When the San Jose Sharks announced that their ECHL affiliate San Francisco Bulls were going to play a regular season game at San Jose’s HP Pavillion, the reaction of some fans was stunning. Instead of being excited that professional hockey was finally returning to San Jose, some chose to show their true colors offering, to put it mildly, some less-than-favorable comments. I’m a little embarrassed (a full rant can be found on penaltykill.net) that a group of people who call themselves hockey fans would pass harsh judgement on a hockey team which exists, in part, to help make their Sharks a better team. Possibly more shocking is the fact that San Jose, an anchor city of Silicon Valley, would turn away a group that embraces the start-up culture most people in the area live by. Maybe they aren’t Twitter or Facebook, but the Bulls started from an idea just the same, and, through a lot of hard work, has seen some inspiring success.
On October 12, 2012 the San Francisco Bulls played their first regular season game ever at the Cow Palace. A capacity crowd of 8,277 witnessed the return of professional hockey to San Francisco. Alongside the fans were up to 200 concession, parking, ticketing and security personnel. Working the actual game were on-and off-ice officials, coaches, trainers and equipment staff. A production staff including camera operators and on-air personalities were on-hand to broadcast the game for an online television feed and internet radio. The arena was equipped with a brand new high-definition score board, a public address system, and vendor stands filled with t-shirts, hats, jerseys, mini hockey sticks and pucks all emblazoned with the team’s logo. Finally, there were over 20 young professional hockey players from various corners of North America all tasked to represent pro hockey in San Francisco–during the NHL lockout, no less.
Just ten months earlier, the Bulls had five fulltime employees, an empty building, a fledgling brand, and an owner with a dream.
I first met Pat Curcio of the San Francisco Bulls on January 7, 2012. Over dinner Coach (and General Manager and Owner and President) Curcio talked about his lifelong involvement with hockey, his desire to some day own a professional hockey team and how the San Francisco Bulls were to be the realization of that dream. Over the months that followed, small pieces of the team started coming together. There were the periodic appearances by Curcio on various television and radio shows. There was the contest to name the mascot (Rawhide), tryouts for ice girls (The Cow Belles), and auditions for national anthem singers. Billboards went up along traffic corridors. Sponsors were brought on board and housing for the players was secured. Staff was added to include executives and interns. The Cow Palace, which already had an ice making system, was upgraded to produce better ice than what the San Jose Sharks skated on (the Sharks played their first two seasons at the Cow Palace while they awaited construction of the San Jose arena). A deal was made to build a new high definition score board and a sound system (which had previously spent a ‘tour-of-duty’ with AC/DC) was acquired and installed.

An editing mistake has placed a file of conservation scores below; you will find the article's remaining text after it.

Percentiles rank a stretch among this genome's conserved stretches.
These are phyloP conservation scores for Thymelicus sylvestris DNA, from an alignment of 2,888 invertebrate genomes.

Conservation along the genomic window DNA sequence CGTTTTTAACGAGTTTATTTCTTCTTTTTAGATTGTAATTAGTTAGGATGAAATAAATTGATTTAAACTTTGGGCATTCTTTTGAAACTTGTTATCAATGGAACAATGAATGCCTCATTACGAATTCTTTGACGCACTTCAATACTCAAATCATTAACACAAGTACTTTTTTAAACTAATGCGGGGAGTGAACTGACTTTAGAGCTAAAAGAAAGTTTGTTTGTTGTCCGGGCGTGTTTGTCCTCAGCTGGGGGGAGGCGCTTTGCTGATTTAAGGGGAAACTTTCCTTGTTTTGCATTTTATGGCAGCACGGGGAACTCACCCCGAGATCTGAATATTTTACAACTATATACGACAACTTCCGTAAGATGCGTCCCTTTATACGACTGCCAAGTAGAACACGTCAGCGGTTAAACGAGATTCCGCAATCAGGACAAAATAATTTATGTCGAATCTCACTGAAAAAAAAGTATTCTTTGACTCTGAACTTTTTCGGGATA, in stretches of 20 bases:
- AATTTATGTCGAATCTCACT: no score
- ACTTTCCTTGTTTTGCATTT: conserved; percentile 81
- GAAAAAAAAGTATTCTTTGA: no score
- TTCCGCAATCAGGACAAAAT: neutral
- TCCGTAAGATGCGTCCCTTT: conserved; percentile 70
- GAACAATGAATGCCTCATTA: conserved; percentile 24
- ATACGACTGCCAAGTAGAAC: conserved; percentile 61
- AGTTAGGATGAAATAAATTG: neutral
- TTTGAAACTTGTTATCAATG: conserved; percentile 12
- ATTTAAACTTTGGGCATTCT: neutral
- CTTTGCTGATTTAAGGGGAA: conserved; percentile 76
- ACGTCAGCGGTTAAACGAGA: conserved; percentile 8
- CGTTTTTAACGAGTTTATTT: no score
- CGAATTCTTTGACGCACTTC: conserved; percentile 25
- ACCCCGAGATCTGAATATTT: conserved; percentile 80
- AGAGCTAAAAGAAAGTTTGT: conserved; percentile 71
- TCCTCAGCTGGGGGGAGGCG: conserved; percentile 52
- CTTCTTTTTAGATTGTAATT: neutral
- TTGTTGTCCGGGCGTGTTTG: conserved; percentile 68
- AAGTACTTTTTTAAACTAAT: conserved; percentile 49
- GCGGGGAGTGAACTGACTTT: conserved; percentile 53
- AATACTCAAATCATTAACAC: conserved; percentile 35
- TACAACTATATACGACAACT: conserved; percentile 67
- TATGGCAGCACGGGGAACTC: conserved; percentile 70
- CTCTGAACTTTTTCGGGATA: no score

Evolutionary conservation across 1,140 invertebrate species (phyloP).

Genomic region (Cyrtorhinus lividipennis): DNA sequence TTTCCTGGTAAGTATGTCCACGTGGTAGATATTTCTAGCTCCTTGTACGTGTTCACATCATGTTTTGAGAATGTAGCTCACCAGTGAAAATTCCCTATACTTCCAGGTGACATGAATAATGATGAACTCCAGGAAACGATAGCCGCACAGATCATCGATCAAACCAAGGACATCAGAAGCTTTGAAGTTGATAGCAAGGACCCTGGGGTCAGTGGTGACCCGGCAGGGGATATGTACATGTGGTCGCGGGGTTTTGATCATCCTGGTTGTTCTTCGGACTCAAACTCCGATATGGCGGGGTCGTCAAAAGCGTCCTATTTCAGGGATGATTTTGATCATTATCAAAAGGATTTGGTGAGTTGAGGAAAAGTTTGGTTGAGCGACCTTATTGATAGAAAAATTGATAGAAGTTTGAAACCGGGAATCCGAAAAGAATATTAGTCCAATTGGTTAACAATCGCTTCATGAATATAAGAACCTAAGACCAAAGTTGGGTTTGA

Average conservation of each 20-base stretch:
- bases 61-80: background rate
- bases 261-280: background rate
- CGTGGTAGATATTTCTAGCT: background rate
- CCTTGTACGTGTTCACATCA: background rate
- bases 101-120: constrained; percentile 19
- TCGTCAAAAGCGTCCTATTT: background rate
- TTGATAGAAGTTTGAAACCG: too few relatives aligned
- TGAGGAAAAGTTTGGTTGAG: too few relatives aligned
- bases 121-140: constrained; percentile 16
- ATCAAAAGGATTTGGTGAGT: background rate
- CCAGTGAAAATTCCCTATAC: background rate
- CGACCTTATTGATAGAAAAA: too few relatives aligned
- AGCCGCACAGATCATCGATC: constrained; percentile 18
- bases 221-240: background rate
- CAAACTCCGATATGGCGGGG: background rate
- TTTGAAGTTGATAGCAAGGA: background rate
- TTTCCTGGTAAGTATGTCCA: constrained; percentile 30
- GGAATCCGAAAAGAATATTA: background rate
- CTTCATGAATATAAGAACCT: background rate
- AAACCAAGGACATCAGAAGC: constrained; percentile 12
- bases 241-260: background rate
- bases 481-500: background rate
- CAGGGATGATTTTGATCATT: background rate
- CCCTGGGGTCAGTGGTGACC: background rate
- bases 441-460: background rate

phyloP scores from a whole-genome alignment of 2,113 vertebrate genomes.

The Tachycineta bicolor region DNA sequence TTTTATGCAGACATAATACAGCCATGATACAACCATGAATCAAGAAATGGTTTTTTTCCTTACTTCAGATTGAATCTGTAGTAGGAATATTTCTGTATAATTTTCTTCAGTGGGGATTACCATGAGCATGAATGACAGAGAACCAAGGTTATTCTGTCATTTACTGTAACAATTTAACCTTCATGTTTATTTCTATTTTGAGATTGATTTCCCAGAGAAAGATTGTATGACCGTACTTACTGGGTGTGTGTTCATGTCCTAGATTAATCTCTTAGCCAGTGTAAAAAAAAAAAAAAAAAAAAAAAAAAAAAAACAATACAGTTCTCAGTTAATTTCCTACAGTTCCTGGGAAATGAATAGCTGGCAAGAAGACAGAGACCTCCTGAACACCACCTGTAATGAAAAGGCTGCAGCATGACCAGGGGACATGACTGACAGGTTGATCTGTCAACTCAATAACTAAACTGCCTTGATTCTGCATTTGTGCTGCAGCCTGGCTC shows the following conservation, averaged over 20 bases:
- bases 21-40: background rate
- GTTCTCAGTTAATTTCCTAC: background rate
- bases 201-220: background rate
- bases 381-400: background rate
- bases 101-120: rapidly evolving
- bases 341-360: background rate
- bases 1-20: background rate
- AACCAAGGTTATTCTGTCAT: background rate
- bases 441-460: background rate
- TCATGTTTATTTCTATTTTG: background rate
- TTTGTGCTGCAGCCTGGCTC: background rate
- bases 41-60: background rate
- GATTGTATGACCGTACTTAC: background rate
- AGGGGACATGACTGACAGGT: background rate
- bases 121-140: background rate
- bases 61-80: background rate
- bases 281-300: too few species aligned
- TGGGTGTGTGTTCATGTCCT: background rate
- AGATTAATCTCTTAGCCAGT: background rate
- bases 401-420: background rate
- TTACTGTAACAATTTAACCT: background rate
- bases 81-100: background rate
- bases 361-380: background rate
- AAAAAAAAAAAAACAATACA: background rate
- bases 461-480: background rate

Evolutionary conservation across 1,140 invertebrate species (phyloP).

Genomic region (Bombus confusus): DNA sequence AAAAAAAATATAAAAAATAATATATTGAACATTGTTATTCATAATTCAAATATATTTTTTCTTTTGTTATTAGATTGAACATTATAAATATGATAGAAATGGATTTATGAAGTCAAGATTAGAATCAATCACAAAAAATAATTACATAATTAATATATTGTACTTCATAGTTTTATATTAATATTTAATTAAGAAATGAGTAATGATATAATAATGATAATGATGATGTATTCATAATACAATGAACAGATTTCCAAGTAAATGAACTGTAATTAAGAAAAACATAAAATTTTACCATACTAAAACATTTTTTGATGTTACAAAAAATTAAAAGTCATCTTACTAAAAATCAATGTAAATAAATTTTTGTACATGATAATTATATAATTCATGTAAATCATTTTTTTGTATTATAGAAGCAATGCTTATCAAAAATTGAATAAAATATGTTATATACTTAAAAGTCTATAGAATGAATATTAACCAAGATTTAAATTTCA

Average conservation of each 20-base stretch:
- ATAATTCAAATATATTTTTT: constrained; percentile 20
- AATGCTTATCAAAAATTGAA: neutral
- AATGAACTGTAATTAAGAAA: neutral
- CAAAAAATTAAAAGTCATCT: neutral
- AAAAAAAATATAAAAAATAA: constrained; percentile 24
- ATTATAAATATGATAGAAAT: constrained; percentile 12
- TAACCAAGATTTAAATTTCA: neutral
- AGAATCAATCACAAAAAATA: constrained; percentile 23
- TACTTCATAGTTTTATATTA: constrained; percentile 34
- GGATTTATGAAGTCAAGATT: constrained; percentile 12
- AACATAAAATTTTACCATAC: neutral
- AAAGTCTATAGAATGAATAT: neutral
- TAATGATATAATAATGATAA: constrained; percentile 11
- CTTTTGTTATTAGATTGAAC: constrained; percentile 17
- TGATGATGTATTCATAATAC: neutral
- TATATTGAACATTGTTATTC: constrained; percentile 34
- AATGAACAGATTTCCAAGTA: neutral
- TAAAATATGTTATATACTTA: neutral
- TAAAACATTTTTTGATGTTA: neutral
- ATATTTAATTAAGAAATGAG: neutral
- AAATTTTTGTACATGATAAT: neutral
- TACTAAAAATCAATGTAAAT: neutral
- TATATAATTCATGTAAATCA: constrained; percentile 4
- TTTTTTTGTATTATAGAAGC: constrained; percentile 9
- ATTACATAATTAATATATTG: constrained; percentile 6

Pat Curcio and Ryane Clowe making things happen from behind the Bulls bench.
Dustin Parker, Ticket Sales & Service Manager, manually sorted all full, partial and mini season ticket plans and entered them–one by one–into the Ticketmaster system. At first, if you called to the office on a Sunday afternoon, Coach Curcio was the one to answer. Now that the season has started, a 15-hour work day isn’t out of the ordinary for any of the Bulls ‘founders’ or ‘new hires’.
“You can come into work at around 8:30 in the morning, work your ‘day job’, then go down to the arena at around 5:00pm to work the game,” says Sales Team Leader Raudel Wilson. “You might go home at around 11 – 11:30.”
Since the Bulls play the majority of their games on weekends, and since everyone works the games, 7-day work weeks are the norm. During a lengthy home stand, the staff worked 15 days straight. Jason Lockhart, Director of Media Relations and Broadcasting, told me he’ll rest sometime next spring–after the playoffs, of course.
Despite the long hours, everyone working for the Bulls has been extremely gracious and helpful. They’ve always allowed me to participate in and document the development of this organization. No one on the Bulls staff would openly complain about the nay-sayers, so I’ll do it for them. This start-up has succeeded in its ability to address the two major complaints of fans frustrated by the NHL labor dispute: first, the Bulls have satisfied hockey fans’ craving for the game. Second, the organization has created a slew of jobs in the community. The Bulls also provide an affordable local venue for those who might find the cost of an NHL ticket or the distance to San Jose a roadblock. I know of some people who, prior to the Bulls, had never seen a hockey game in their lives. They are now full season ticket holders.
San Jose Sharks forward and current Bulls assistant coach Ryane Clowe says he’s impressed by the way the community has embraced the team. From day one, fans streamed into the building wearing all the merchandise, Clowe says, “just like they do in San Jose.”
In an area surrounded by start-ups, some that get traction, but many who go nowhere, the San Francisco Bulls have shown what a small group of people putting in a lot of long hours can accomplish in a very short amount of time. The question shouldn’t be “Why would we cheer for them?” but, rather, “Why wouldn’t we?”
Not to mention that hockey itself can be a tough day at the office.
UPDATE: As of December 12th Ticketmaster shows the Bulls game at HP Pavilion as sold out.